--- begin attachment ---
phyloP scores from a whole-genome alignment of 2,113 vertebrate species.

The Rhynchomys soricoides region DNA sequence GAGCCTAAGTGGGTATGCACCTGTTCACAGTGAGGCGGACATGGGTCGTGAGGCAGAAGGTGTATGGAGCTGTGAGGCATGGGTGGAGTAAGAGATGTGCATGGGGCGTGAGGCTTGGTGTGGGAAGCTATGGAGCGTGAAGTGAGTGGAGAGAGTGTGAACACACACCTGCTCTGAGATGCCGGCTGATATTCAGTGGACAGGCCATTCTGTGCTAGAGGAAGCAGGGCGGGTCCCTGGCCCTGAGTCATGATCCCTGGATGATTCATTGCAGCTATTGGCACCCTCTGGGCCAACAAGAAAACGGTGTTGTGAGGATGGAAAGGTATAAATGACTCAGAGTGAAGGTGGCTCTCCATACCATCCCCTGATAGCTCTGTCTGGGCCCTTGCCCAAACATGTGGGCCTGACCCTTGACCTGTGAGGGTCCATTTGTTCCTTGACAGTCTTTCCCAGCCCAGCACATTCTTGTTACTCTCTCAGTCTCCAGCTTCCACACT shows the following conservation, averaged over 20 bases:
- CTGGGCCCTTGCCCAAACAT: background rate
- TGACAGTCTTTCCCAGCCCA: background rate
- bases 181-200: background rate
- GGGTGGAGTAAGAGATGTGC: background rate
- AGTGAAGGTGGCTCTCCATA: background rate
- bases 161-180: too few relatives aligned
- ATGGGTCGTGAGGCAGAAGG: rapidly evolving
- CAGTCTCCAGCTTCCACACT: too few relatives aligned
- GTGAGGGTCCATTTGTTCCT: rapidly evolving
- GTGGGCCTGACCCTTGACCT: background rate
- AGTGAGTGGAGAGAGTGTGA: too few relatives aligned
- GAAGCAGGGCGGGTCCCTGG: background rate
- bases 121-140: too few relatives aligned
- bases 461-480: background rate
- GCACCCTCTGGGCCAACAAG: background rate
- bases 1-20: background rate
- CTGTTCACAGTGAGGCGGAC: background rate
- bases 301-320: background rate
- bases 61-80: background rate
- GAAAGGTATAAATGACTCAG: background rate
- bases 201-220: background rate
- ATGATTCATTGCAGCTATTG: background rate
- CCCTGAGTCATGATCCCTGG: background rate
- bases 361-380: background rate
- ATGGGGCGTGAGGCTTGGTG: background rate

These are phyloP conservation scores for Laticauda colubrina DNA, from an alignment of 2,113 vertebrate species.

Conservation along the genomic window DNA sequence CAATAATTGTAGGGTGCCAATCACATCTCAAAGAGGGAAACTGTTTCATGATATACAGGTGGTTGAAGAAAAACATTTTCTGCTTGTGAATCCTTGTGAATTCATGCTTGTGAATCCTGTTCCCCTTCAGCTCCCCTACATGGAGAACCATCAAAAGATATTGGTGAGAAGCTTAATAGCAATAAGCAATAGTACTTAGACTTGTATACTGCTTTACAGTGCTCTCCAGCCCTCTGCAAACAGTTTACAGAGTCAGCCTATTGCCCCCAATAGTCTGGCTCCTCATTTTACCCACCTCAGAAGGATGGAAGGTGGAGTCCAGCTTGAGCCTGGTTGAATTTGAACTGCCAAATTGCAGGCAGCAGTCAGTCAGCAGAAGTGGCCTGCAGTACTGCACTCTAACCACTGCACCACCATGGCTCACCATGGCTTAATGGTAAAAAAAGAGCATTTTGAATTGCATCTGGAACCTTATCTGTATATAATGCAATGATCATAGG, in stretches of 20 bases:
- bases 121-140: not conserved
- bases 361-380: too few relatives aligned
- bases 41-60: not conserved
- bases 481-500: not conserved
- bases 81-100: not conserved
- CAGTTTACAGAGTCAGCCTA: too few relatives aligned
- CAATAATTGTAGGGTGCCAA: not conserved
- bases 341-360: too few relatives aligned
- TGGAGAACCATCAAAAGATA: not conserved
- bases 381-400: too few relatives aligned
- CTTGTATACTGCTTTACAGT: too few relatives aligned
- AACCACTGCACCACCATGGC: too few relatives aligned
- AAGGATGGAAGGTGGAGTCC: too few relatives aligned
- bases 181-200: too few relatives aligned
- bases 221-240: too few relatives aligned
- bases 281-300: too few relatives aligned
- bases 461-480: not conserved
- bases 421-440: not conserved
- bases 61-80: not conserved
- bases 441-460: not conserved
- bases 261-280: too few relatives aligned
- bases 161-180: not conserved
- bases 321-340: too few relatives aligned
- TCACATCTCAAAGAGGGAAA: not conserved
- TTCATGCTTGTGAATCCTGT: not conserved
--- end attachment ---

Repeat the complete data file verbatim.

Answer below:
phyloP scores from a whole-genome alignment of 2,113 vertebrate species.

The Rhynchomys soricoides region DNA sequence GAGCCTAAGTGGGTATGCACCTGTTCACAGTGAGGCGGACATGGGTCGTGAGGCAGAAGGTGTATGGAGCTGTGAGGCATGGGTGGAGTAAGAGATGTGCATGGGGCGTGAGGCTTGGTGTGGGAAGCTATGGAGCGTGAAGTGAGTGGAGAGAGTGTGAACACACACCTGCTCTGAGATGCCGGCTGATATTCAGTGGACAGGCCATTCTGTGCTAGAGGAAGCAGGGCGGGTCCCTGGCCCTGAGTCATGATCCCTGGATGATTCATTGCAGCTATTGGCACCCTCTGGGCCAACAAGAAAACGGTGTTGTGAGGATGGAAAGGTATAAATGACTCAGAGTGAAGGTGGCTCTCCATACCATCCCCTGATAGCTCTGTCTGGGCCCTTGCCCAAACATGTGGGCCTGACCCTTGACCTGTGAGGGTCCATTTGTTCCTTGACAGTCTTTCCCAGCCCAGCACATTCTTGTTACTCTCTCAGTCTCCAGCTTCCACACT shows the following conservation, averaged over 20 bases:
- CTGGGCCCTTGCCCAAACAT: background rate
- TGACAGTCTTTCCCAGCCCA: background rate
- bases 181-200: background rate
- GGGTGGAGTAAGAGATGTGC: background rate
- AGTGAAGGTGGCTCTCCATA: background rate
- bases 161-180: too few relatives aligned
- ATGGGTCGTGAGGCAGAAGG: rapidly evolving
- CAGTCTCCAGCTTCCACACT: too few relatives aligned
- GTGAGGGTCCATTTGTTCCT: rapidly evolving
- GTGGGCCTGACCCTTGACCT: background rate
- AGTGAGTGGAGAGAGTGTGA: too few relatives aligned
- GAAGCAGGGCGGGTCCCTGG: background rate
- bases 121-140: too few relatives aligned
- bases 461-480: background rate
- GCACCCTCTGGGCCAACAAG: background rate
- bases 1-20: background rate
- CTGTTCACAGTGAGGCGGAC: background rate
- bases 301-320: background rate
- bases 61-80: background rate
- GAAAGGTATAAATGACTCAG: background rate
- bases 201-220: background rate
- ATGATTCATTGCAGCTATTG: background rate
- CCCTGAGTCATGATCCCTGG: background rate
- bases 361-380: background rate
- ATGGGGCGTGAGGCTTGGTG: background rate

These are phyloP conservation scores for Laticauda colubrina DNA, from an alignment of 2,113 vertebrate species.

Conservation along the genomic window DNA sequence CAATAATTGTAGGGTGCCAATCACATCTCAAAGAGGGAAACTGTTTCATGATATACAGGTGGTTGAAGAAAAACATTTTCTGCTTGTGAATCCTTGTGAATTCATGCTTGTGAATCCTGTTCCCCTTCAGCTCCCCTACATGGAGAACCATCAAAAGATATTGGTGAGAAGCTTAATAGCAATAAGCAATAGTACTTAGACTTGTATACTGCTTTACAGTGCTCTCCAGCCCTCTGCAAACAGTTTACAGAGTCAGCCTATTGCCCCCAATAGTCTGGCTCCTCATTTTACCCACCTCAGAAGGATGGAAGGTGGAGTCCAGCTTGAGCCTGGTTGAATTTGAACTGCCAAATTGCAGGCAGCAGTCAGTCAGCAGAAGTGGCCTGCAGTACTGCACTCTAACCACTGCACCACCATGGCTCACCATGGCTTAATGGTAAAAAAAGAGCATTTTGAATTGCATCTGGAACCTTATCTGTATATAATGCAATGATCATAGG, in stretches of 20 bases:
- bases 121-140: not conserved
- bases 361-380: too few relatives aligned
- bases 41-60: not conserved
- bases 481-500: not conserved
- bases 81-100: not conserved
- CAGTTTACAGAGTCAGCCTA: too few relatives aligned
- CAATAATTGTAGGGTGCCAA: not conserved
- bases 341-360: too few relatives aligned
- TGGAGAACCATCAAAAGATA: not conserved
- bases 381-400: too few relatives aligned
- CTTGTATACTGCTTTACAGT: too few relatives aligned
- AACCACTGCACCACCATGGC: too few relatives aligned
- AAGGATGGAAGGTGGAGTCC: too few relatives aligned
- bases 181-200: too few relatives aligned
- bases 221-240: too few relatives aligned
- bases 281-300: too few relatives aligned
- bases 461-480: not conserved
- bases 421-440: not conserved
- bases 61-80: not conserved
- bases 441-460: not conserved
- bases 261-280: too few relatives aligned
- bases 161-180: not conserved
- bases 321-340: too few relatives aligned
- TCACATCTCAAAGAGGGAAA: not conserved
- TTCATGCTTGTGAATCCTGT: not conserved